Creating the Best Data Retention Policy:

Businesses of all sizes and industries benefit from a comprehensive data retention policy. Dealing with cloud-based apps and industry guidelines and laws can make deciding what data needs to be stored a difficult process. However, there are certain factors to consider that will help any business have a solid starting point.

First, it is important to understand what is a data retention policy. This policy helps a business determine the purpose of its data, if any laws apply to it, how long it should be kept, and how it should be archived or deleted. An effective data retention policy helps a business stay compliant with laws and regulations while cutting out inefficiencies and extracting business value from the data. A business must also understand that a sustainable data retention policy should be flexible so it can grow and chance as a business’ inventory and needs change.

Identify Where the Data Lives & Classify It

First, a business must identify where their data lives. It is imperative to make a comprehensive list of every application and data system the business uses whether it is in the cloud or on-premise. After the locations are identified, the data should be sorted starting with what is most pertinent to the business and the industry. Organizing the data this way helps highlight the most sensitive information and any retention periods that are applicable by law.

Understand Which Laws Apply to the Business & Data

The best way to understand which laws apply is by consulting the business’ legal and compliance teams. Both teams must work together closely in order to understand which laws and regulations apply first and foremost. It’s not uncommon to have more than one regulation apply to the business in a conflicting manner. If any conflicts are determined, it is important to document them and create a plan on the best way to handle them.

Align the Data Retention Policy with the Compliance Policy

Having a data retention policy that aligns with the current compliance policy not only helps with audits, but it also works to prevent risky or illegal internal activities. For example, if it is against the business’ compliance policy to share sensitive customer information, the retention policy should reflect where that sensitive information lives, how long it should live there, and how to retrieve it.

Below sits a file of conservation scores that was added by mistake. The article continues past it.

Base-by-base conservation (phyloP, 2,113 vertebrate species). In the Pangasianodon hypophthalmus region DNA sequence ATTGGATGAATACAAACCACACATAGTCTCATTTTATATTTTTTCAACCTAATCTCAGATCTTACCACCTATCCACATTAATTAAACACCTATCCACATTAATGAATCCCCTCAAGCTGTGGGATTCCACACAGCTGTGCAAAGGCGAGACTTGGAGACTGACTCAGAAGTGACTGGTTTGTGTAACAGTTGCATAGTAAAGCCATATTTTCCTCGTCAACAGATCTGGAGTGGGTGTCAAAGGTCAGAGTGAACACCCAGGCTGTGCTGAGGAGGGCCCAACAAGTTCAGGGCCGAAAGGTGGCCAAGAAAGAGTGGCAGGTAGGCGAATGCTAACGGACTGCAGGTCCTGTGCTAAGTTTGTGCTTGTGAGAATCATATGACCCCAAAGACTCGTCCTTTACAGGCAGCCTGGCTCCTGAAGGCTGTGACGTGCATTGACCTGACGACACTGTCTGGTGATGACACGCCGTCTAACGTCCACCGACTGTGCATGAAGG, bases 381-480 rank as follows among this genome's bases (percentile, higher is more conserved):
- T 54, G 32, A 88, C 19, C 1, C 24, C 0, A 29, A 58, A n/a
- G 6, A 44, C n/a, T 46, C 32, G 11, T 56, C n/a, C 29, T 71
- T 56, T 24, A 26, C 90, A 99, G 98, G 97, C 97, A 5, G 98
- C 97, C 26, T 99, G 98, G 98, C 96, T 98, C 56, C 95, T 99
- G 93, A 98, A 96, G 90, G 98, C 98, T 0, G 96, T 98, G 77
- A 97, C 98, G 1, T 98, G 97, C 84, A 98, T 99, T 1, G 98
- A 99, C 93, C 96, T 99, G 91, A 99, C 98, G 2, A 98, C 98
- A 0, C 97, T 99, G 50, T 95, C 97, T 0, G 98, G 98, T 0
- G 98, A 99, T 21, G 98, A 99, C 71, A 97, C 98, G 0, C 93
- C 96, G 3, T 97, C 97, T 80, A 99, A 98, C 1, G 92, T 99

Learn the Ins & Outs of the Data Sources

A business must understand and know the applications that are holding its data. Realistic retention goals cannot be set unless every applications’ purpose, capabilities, and limitations are understood. Speaking with the employees and vendors that handle these applications every day is a great way to learn about them.

Outline When or How Data Should be Archived or Deleted

Legal obligations are the first place to start when deciding when or how data should be archived or deleted. After legal obligations are met, figure out if there is a downside to deleting certain data, if there are the benefits, or if it is data that can be archived. After a timeframe is established, the next step is to decide how data will be deleted or archived. Do the applications used automatically delete data? Will deletion need to be performed manually? If dat is archived, where will it be stored? How long should it stay archived?

Monitor the Policy Regularly

After a data retention policy is completed, it is vital that the policy is maintained. Maintenance includes reviewing for current application updates, adding details if new applications are introduced, confirming any new legal obligations, etc. Yearly, if not more frequent, evaluations should be performed so the data retention policy is never out-dated. Creating the best data retention policy benefits all businesses despite size or industry. 


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